In case of change of AO; proceedings are to be continued from stage at which they were left by earlier AO: SC
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- By Taxmann
- Last Updated on 26 November, 2022
Judiciary and Counsel Details
- M.R. Shah & M.M. Sundresh, JJ
- Balbir Singh, ASG Samarvir Singh, Monica Benjamin, Rukhmini Bobde, Rupesh Kumar, Adit Khorana, Udai Khanna, Naman Tandon, Advs. Raj Bahadur Yadav, AOR Prahlad Singh, Adv. for the Appellant.
- Apoorv Kathore, Adv. Vikas Mehta, AOR for the Respondent.
Facts of the Case
Assessee-company filed return of income for the relevant assessment year which was processed by the department under section 143(1). After obtaining all necessary approvals, Assessing Officer (AO) issued a reassessment notice under section 148 and supplied reasons for the same at a later date.
However, due to the transfer of the Assessing Officer in charge, a new Assessing Officer was assigned to the case. The subsequent AO issued another notice under section 148 though not required by law.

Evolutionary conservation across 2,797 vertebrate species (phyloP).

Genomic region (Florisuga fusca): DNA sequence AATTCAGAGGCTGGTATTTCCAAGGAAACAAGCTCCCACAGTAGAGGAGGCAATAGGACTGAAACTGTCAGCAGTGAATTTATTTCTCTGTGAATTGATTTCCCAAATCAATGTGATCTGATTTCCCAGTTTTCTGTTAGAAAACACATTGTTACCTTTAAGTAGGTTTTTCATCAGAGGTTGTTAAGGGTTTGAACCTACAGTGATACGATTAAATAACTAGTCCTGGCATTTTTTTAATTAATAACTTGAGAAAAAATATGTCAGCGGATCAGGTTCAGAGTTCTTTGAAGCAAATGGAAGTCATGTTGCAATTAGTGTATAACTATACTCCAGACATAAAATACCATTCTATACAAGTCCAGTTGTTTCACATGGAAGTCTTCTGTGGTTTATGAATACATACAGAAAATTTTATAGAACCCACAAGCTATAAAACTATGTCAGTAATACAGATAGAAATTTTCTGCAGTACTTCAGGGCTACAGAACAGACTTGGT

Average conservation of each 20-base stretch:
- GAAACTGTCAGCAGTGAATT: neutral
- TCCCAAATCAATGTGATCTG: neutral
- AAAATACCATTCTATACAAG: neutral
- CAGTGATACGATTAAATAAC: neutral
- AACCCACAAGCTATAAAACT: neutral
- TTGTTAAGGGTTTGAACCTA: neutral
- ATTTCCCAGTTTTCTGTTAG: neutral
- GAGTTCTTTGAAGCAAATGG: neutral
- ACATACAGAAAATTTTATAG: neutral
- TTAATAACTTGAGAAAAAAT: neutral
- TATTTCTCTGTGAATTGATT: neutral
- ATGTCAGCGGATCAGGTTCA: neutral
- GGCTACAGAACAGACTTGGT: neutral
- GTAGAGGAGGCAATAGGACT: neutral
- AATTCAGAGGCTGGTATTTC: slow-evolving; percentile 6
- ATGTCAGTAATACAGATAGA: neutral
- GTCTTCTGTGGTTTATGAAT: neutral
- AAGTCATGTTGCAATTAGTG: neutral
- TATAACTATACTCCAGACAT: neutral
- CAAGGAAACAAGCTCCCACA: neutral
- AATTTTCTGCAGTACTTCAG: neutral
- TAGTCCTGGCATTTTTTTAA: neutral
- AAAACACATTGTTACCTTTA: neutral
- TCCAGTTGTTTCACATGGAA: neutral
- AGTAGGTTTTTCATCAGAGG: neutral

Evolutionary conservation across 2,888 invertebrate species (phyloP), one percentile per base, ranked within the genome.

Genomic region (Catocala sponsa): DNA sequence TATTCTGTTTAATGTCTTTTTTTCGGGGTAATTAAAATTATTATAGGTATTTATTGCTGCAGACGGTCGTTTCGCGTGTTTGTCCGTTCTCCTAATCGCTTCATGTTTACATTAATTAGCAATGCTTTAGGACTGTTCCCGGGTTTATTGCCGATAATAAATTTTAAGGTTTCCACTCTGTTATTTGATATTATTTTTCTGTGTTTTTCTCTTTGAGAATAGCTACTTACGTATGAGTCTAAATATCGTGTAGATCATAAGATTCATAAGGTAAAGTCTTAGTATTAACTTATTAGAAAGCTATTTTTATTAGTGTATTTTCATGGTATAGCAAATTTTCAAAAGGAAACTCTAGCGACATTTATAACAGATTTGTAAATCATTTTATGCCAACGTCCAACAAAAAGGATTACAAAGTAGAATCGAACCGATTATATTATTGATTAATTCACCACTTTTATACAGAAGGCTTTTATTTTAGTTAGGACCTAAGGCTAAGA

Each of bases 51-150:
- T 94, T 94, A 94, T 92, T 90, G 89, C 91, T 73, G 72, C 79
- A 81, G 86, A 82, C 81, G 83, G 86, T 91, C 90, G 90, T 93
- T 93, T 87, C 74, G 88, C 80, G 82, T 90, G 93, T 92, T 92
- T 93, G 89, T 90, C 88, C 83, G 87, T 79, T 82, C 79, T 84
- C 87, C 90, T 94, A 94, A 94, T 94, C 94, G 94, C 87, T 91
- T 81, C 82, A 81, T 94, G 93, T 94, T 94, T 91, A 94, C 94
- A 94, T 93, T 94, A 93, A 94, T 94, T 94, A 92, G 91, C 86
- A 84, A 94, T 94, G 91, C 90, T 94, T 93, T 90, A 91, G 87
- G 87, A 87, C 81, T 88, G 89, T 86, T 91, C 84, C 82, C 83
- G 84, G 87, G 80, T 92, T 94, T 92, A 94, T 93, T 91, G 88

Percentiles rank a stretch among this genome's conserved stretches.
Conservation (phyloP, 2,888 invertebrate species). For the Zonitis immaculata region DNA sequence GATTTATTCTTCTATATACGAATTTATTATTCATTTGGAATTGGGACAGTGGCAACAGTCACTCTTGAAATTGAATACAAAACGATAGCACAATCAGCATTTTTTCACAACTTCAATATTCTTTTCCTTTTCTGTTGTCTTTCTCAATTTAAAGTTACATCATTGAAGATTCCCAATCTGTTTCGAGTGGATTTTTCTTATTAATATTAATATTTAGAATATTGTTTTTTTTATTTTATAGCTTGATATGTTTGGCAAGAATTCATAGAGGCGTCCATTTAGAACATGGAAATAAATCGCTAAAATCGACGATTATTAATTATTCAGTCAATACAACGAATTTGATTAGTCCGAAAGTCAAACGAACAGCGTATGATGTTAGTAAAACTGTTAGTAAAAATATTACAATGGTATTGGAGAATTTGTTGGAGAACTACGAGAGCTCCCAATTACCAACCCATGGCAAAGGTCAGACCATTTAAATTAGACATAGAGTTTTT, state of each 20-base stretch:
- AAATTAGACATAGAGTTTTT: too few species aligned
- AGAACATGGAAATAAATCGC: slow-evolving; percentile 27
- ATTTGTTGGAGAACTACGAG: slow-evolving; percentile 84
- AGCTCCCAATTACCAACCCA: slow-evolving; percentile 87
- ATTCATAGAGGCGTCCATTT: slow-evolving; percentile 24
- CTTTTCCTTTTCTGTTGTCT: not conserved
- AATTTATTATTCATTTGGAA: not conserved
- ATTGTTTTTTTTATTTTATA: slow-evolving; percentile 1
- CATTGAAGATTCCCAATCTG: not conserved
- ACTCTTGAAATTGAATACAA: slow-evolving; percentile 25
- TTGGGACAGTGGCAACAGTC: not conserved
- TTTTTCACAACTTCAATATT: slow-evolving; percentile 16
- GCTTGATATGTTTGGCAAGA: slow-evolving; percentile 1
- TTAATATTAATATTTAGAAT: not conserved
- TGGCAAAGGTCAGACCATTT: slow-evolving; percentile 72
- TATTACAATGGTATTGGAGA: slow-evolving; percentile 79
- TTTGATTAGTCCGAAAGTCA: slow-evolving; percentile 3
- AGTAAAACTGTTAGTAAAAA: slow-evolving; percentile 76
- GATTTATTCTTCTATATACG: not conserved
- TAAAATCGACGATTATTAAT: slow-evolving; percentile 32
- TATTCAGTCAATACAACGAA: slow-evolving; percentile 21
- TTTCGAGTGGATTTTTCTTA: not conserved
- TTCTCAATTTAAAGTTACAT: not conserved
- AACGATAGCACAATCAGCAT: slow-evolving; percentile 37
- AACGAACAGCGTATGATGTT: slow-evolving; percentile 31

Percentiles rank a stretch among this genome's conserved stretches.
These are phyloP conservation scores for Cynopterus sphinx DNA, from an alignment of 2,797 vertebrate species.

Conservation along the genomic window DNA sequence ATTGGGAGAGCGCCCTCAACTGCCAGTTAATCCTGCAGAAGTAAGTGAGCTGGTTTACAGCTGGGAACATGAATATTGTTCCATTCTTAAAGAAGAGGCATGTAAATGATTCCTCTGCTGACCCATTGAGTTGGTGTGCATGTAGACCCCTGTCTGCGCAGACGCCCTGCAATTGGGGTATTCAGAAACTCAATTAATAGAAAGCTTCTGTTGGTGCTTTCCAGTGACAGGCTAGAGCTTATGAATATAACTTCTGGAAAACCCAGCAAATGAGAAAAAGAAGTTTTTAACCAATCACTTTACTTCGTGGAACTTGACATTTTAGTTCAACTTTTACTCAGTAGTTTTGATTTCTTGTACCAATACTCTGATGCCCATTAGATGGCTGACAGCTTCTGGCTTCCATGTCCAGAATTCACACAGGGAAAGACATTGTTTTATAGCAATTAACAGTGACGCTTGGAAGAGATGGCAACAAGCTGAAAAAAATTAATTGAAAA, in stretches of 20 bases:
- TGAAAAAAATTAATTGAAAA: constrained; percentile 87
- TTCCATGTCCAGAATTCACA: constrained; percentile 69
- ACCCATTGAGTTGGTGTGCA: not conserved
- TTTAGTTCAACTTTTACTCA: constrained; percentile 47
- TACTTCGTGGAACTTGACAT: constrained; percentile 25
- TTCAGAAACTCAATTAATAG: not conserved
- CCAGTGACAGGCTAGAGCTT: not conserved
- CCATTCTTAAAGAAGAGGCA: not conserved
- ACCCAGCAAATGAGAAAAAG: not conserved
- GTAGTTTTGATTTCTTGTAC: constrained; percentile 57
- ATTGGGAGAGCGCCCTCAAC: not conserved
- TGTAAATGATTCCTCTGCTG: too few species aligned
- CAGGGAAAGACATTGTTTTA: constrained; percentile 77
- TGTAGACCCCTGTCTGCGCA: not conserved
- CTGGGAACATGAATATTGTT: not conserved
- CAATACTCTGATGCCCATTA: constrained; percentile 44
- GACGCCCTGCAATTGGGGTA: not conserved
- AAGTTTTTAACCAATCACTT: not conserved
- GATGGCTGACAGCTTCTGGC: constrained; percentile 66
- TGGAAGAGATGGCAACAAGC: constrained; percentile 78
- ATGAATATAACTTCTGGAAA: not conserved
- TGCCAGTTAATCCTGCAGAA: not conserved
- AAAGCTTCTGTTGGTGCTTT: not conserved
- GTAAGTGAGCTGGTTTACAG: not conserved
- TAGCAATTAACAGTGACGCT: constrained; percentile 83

The assessee again asked for reasons for reopening the assessment and submitted its objections. AO rejected the assessee’s contention and passed the order under section 143(3).
Aggrieved-assessee filed a writ petition to the High Court. The High Court held that the second notice issued by AO was to be considered a fresh notice and the same was barred by limitation. Aggrieved-AO moved a petition to the Supreme Court.
Supreme Court Held
The Apex Court held that section 129 of the Income-tax Act empowers the subsequent AO to continue with the earlier proceedings in case of change in AO. AO can start the proceedings from the stage at which they were left by the earlier AO. This provision makes it clear that fresh notice by the subsequent AO was not required at all.
In the present case, the Assessment Order is passed by the second AO based on the first notice and not based on the second notice. Thus, the assessment cannot be considered time-barred by limitation.
Further, the issuance of fresh notice cannot be considered as dropping the earlier show-cause-notice. Accordingly, the order passed by the High Court quashing the assessment was to be set aside.
Since the assessee did not challenge the assessment order before CIT(A), the assessee was directed to prefer an appeal to CIT(A) with respect to the assessment without raising the issue with respect to limitation.
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